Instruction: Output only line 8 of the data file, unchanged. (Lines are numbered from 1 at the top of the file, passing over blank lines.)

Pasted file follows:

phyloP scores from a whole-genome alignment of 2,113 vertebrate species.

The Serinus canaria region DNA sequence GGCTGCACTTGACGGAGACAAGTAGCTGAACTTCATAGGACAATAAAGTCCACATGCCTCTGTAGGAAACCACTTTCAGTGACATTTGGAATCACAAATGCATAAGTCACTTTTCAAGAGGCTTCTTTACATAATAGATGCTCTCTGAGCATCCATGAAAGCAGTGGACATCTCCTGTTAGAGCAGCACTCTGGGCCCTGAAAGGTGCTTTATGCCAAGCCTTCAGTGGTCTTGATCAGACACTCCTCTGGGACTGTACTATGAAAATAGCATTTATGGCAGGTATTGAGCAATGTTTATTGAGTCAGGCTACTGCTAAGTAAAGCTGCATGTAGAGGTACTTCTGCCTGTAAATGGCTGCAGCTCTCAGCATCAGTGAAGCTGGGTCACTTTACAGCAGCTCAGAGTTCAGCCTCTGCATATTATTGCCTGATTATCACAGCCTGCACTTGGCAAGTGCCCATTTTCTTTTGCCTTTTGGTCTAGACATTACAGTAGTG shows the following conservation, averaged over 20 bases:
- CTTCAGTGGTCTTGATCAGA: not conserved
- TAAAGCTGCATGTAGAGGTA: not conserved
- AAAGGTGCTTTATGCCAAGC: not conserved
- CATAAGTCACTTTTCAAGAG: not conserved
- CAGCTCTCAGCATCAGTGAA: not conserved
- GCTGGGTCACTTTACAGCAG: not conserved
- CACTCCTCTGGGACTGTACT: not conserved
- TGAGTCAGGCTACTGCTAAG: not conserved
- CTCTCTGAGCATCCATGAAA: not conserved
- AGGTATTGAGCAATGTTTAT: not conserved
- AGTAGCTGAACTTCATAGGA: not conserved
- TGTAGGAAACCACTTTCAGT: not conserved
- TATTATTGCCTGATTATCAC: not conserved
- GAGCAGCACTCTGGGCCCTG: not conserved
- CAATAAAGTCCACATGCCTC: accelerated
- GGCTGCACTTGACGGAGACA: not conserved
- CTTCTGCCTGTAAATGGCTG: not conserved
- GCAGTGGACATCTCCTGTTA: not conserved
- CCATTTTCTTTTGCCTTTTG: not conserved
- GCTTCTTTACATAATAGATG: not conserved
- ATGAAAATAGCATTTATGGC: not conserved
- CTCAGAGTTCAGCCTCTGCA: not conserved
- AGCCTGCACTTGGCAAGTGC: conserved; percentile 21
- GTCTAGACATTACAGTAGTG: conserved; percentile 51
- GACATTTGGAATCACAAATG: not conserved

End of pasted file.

- GCTGGGTCACTTTACAGCAG: not conserved